'Unimaginable': French women criticise childbirth in masks
A new mother tells The Connexion she “couldn’t breathe” during her delivery
A French campaign group says that in half of maternity wards women giving birth are now being made to wear a mask during labour and delivery.
This is sometimes leading to medical complications or post-natal depression, it says.
Stop aux Violences Obstétricales & Gynécologiques (Stop VOG) published a report in July that linked women wearing masks during childbirth with complications such as fevers, abdominal pain, the need to use medical equipment such as forceps, having to use epidurals, and post-natal depression.
The group has gathered many testimonies since the beginning of the coronavirus pandemic.
One of the women, Élodie Tomaselli, 26, a pastry chef from Metz, recently had a baby girl.
“Breathing with a mask is complicated normally, but when you have to push, when you are in pain, when you are trying to take deep breaths in and out, it’s not easy because you can’t do it,” she told The Connexion.
“It’s not just psychological, it’s physical. I couldn't catch my breath. I just couldn’t.”
Ms Tomaselli did not suffer any complications, but described the experience as “unimaginable”.
“I took my mask off right at the end because I really could not breathe. But I was made to put it back on right after.”
She said she did not know that she would be made to wear a mask during labour and delivery before entering the maternity ward.
Other women have written to Stop VOG with similarly distressing stories.
“My delivery was horrible,” a woman who gave birth in Nanterre, a Paris suburb, said.
“I had the same mask during the whole labour; I was unable to breathe properly and therefore unable to push for 12 hours. I suffered a lot and the gynaecologist had to use medical spatulas to help my son out.
“As a result, my son was born with a lump and with amniotic fluid in his lungs and he was transferred to another hospital. As for me, I have a tear that is still healing and trauma for me and my partner. I don't imagine I will ever be able to give birth again,” she wrote.
No government response so far
Delphine Dall, a representative of Stop VOG, told The Connexion currently there is no law in France to say that women must wear masks during childbirth and it was up to each individual maternity ward to decide.
She said that based on a survey the group carried out, they believe around half of French maternity wards are imposing masks, which she described as an "abuse".
“When you are exhausted and you can’t push you may need the help of a medical team to get the baby out,” Ms Dall said.
“These things can happen because of the stress and distress women have to face normally, but also because wearing a mask is preventing them from being able to push properly during the final phase of birth.”
[@olivierveran répond sur le masque à l'accouchement sur @BFMTV]— Stop aux Violences Obstétricales&Gynécologiques (@tcvog) October 9, 2020
"Les soignants peuvent demander à une femme qui accouche de porter un masque" ❓❗️
Vous voulez consulter les instances de santé. N'oubliez pas d'entendre les principales concernées !#StopAccouchementMasqué pic.twitter.com/b22juY4aPr
Health Minister Olivier Véran was asked about the rules during a recent interview televised on BFM TV last week, but he offered no reply, saying, "I cannot tackle a question like this on TV”.
He said he would refer it to the Collège National des Gynécologues Obstétriciens Français and “probably” also to government advisory body the Haut Conseil de la Santé Publique.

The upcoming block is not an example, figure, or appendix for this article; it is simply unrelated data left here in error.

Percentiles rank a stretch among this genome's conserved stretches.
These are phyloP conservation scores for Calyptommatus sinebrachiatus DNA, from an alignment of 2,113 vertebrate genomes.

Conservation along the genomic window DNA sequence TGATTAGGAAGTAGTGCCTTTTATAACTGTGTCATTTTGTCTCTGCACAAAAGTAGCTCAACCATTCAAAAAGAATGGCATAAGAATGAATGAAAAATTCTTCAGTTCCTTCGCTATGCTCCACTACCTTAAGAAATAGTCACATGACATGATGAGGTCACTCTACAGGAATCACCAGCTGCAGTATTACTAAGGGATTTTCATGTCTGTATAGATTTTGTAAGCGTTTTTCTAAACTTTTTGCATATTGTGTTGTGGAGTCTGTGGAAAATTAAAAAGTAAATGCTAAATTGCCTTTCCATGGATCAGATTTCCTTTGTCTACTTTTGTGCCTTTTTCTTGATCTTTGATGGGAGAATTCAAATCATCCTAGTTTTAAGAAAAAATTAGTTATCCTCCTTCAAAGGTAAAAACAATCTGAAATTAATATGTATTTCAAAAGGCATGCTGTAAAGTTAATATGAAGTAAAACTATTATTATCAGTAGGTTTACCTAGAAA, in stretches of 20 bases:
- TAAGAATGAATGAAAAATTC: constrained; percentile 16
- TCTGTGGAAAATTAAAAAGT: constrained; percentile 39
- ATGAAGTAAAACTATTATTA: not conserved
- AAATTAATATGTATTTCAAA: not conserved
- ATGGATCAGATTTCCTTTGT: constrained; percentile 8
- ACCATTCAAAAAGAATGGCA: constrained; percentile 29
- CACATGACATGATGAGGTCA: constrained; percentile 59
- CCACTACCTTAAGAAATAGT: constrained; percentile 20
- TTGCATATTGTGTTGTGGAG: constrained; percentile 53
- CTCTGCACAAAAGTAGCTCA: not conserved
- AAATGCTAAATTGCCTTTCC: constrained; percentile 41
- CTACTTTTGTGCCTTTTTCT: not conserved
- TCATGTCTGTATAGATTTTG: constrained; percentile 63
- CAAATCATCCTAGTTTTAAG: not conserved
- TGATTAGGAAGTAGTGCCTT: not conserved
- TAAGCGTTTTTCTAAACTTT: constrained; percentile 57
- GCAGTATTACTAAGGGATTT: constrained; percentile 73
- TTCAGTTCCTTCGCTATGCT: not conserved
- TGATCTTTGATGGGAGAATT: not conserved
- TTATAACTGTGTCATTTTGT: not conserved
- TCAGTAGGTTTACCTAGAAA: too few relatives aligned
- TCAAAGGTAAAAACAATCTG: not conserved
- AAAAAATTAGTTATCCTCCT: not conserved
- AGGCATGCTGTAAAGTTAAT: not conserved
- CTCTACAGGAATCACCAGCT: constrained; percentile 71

He added that “it does not seem completely unreasonable to continue to protect oneself,” suggesting he agreed with the idea, and said he would give a further response via Twitter.
Ms Dall said his response was “infuriating”. “Mr Véran said he would tweet a reply back, again showing how important the health of women is to him,” she said.
The mask is just the 'easy option'
Ms Dall said that Stop VOG understands that there is a risk to healthcare staff working in close contact with women giving birth, and it is suggesting two alternative solutions.
“First of all, in the UK, Netherlands, Germany, staff are wearing PPE equipment and wearing FFP2 filter face masks, which means women do not need to wear a mask while giving birth,” she said.
“And also, they could always test the women so that they do not have to wear a mask,” she said.
FFP2 filter masks, unlike standard surgical masks which mostly protect other people, also protect the wearer from inhaling infectious water droplets.
Ms Dall said that having the pregnant women wear masks is just the “easy option” for the government.
The Royal College of Midwives in the UK published advice in July stating that pregnant women should not be made to wear masks during labour and delivery.
“NHS England states that patients should not wear facemasks when there is potential for their clinical care to be compromised. Women in labour and giving birth are an example of those in such circumstances,” it wrote.
It added that making a woman wear a mask while giving birth could lead to trauma, exacerbate respiratory issues, cause carbon monoxide toxicity and other complications.
Ms Dall said that if pregnant women are worried about having to give birth while wearing a mask, they should contact their maternity services in advance and speak to the team to ask about their position on this.
The group has created an online, interactive map that allows people to see what experiences women have had while giving birth at different hospitals. She said women can also complete an online form with their own experiences.
Ms Tomaselli, who is now home with her new daughter, said making women wear masks while giving birth should be banned.
“Making the women wear a mask may be the easiest solution, but it is not the best one,” she said.